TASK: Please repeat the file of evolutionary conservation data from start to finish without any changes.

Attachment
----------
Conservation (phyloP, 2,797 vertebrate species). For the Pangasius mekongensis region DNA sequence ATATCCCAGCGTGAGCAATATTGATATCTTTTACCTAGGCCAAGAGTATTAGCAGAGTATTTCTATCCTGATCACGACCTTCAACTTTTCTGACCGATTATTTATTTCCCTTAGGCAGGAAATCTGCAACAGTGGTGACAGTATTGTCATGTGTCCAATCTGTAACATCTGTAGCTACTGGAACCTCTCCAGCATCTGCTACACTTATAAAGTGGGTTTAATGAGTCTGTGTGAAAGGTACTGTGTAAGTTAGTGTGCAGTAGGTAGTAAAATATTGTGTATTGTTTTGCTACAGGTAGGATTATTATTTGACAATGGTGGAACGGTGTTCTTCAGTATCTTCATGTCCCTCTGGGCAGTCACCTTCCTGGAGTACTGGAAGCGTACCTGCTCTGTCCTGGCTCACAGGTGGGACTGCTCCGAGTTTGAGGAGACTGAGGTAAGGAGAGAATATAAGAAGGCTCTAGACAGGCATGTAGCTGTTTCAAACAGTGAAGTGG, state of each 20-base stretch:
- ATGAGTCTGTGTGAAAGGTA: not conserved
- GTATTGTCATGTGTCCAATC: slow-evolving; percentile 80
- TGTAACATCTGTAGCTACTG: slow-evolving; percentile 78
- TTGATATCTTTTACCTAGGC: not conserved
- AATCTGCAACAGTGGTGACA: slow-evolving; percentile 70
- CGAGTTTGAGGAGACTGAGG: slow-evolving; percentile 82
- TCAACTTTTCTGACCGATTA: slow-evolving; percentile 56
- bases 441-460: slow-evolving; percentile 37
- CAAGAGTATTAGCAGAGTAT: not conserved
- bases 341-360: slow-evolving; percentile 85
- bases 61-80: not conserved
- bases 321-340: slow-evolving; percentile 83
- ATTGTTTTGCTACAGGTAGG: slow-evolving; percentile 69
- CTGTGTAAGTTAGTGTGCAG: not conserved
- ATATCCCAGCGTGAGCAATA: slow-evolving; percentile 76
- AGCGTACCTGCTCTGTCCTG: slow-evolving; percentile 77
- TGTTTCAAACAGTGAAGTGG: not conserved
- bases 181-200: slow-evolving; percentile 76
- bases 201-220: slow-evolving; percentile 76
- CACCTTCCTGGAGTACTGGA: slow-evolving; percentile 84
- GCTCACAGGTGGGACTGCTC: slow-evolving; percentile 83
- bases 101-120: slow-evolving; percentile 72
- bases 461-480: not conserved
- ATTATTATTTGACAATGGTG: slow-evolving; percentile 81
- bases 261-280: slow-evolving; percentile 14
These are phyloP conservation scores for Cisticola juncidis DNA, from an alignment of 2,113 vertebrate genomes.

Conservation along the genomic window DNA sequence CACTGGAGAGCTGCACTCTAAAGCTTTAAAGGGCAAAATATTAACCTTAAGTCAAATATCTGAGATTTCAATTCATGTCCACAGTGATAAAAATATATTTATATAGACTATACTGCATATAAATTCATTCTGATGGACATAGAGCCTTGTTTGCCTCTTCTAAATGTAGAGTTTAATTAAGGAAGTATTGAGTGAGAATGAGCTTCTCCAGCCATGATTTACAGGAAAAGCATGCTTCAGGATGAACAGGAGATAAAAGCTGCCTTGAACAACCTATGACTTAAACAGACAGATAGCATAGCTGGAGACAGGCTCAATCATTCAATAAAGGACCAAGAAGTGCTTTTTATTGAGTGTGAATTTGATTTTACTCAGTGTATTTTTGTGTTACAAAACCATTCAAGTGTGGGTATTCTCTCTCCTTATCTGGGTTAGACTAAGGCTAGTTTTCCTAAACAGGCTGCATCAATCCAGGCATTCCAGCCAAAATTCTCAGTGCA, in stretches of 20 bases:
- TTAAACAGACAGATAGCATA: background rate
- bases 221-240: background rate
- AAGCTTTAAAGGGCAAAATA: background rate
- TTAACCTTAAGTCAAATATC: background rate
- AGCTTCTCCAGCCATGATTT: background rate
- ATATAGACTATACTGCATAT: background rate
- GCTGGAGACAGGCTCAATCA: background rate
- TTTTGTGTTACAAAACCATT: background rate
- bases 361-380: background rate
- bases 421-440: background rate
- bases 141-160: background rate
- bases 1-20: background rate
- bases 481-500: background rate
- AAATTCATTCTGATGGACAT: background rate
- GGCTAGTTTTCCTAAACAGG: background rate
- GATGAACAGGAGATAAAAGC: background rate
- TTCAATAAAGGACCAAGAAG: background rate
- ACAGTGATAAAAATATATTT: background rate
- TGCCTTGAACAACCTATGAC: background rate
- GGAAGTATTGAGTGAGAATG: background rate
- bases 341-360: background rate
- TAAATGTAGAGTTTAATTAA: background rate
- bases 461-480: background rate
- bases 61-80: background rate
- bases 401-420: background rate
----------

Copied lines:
Conservation (phyloP, 2,797 vertebrate species). For the Pangasius mekongensis region DNA sequence ATATCCCAGCGTGAGCAATATTGATATCTTTTACCTAGGCCAAGAGTATTAGCAGAGTATTTCTATCCTGATCACGACCTTCAACTTTTCTGACCGATTATTTATTTCCCTTAGGCAGGAAATCTGCAACAGTGGTGACAGTATTGTCATGTGTCCAATCTGTAACATCTGTAGCTACTGGAACCTCTCCAGCATCTGCTACACTTATAAAGTGGGTTTAATGAGTCTGTGTGAAAGGTACTGTGTAAGTTAGTGTGCAGTAGGTAGTAAAATATTGTGTATTGTTTTGCTACAGGTAGGATTATTATTTGACAATGGTGGAACGGTGTTCTTCAGTATCTTCATGTCCCTCTGGGCAGTCACCTTCCTGGAGTACTGGAAGCGTACCTGCTCTGTCCTGGCTCACAGGTGGGACTGCTCCGAGTTTGAGGAGACTGAGGTAAGGAGAGAATATAAGAAGGCTCTAGACAGGCATGTAGCTGTTTCAAACAGTGAAGTGG, state of each 20-base stretch:
- ATGAGTCTGTGTGAAAGGTA: not conserved
- GTATTGTCATGTGTCCAATC: slow-evolving; percentile 80
- TGTAACATCTGTAGCTACTG: slow-evolving; percentile 78
- TTGATATCTTTTACCTAGGC: not conserved
- AATCTGCAACAGTGGTGACA: slow-evolving; percentile 70
- CGAGTTTGAGGAGACTGAGG: slow-evolving; percentile 82
- TCAACTTTTCTGACCGATTA: slow-evolving; percentile 56
- bases 441-460: slow-evolving; percentile 37
- CAAGAGTATTAGCAGAGTAT: not conserved
- bases 341-360: slow-evolving; percentile 85
- bases 61-80: not conserved
- bases 321-340: slow-evolving; percentile 83
- ATTGTTTTGCTACAGGTAGG: slow-evolving; percentile 69
- CTGTGTAAGTTAGTGTGCAG: not conserved
- ATATCCCAGCGTGAGCAATA: slow-evolving; percentile 76
- AGCGTACCTGCTCTGTCCTG: slow-evolving; percentile 77
- TGTTTCAAACAGTGAAGTGG: not conserved
- bases 181-200: slow-evolving; percentile 76
- bases 201-220: slow-evolving; percentile 76
- CACCTTCCTGGAGTACTGGA: slow-evolving; percentile 84
- GCTCACAGGTGGGACTGCTC: slow-evolving; percentile 83
- bases 101-120: slow-evolving; percentile 72
- bases 461-480: not conserved
- ATTATTATTTGACAATGGTG: slow-evolving; percentile 81
- bases 261-280: slow-evolving; percentile 14
These are phyloP conservation scores for Cisticola juncidis DNA, from an alignment of 2,113 vertebrate genomes.

Conservation along the genomic window DNA sequence CACTGGAGAGCTGCACTCTAAAGCTTTAAAGGGCAAAATATTAACCTTAAGTCAAATATCTGAGATTTCAATTCATGTCCACAGTGATAAAAATATATTTATATAGACTATACTGCATATAAATTCATTCTGATGGACATAGAGCCTTGTTTGCCTCTTCTAAATGTAGAGTTTAATTAAGGAAGTATTGAGTGAGAATGAGCTTCTCCAGCCATGATTTACAGGAAAAGCATGCTTCAGGATGAACAGGAGATAAAAGCTGCCTTGAACAACCTATGACTTAAACAGACAGATAGCATAGCTGGAGACAGGCTCAATCATTCAATAAAGGACCAAGAAGTGCTTTTTATTGAGTGTGAATTTGATTTTACTCAGTGTATTTTTGTGTTACAAAACCATTCAAGTGTGGGTATTCTCTCTCCTTATCTGGGTTAGACTAAGGCTAGTTTTCCTAAACAGGCTGCATCAATCCAGGCATTCCAGCCAAAATTCTCAGTGCA, in stretches of 20 bases:
- TTAAACAGACAGATAGCATA: background rate
- bases 221-240: background rate
- AAGCTTTAAAGGGCAAAATA: background rate
- TTAACCTTAAGTCAAATATC: background rate
- AGCTTCTCCAGCCATGATTT: background rate
- ATATAGACTATACTGCATAT: background rate
- GCTGGAGACAGGCTCAATCA: background rate
- TTTTGTGTTACAAAACCATT: background rate
- bases 361-380: background rate
- bases 421-440: background rate
- bases 141-160: background rate
- bases 1-20: background rate
- bases 481-500: background rate
- AAATTCATTCTGATGGACAT: background rate
- GGCTAGTTTTCCTAAACAGG: background rate
- GATGAACAGGAGATAAAAGC: background rate
- TTCAATAAAGGACCAAGAAG: background rate
- ACAGTGATAAAAATATATTT: background rate
- TGCCTTGAACAACCTATGAC: background rate
- GGAAGTATTGAGTGAGAATG: background rate
- bases 341-360: background rate
- TAAATGTAGAGTTTAATTAA: background rate
- bases 461-480: background rate
- bases 61-80: background rate
- bases 401-420: background rate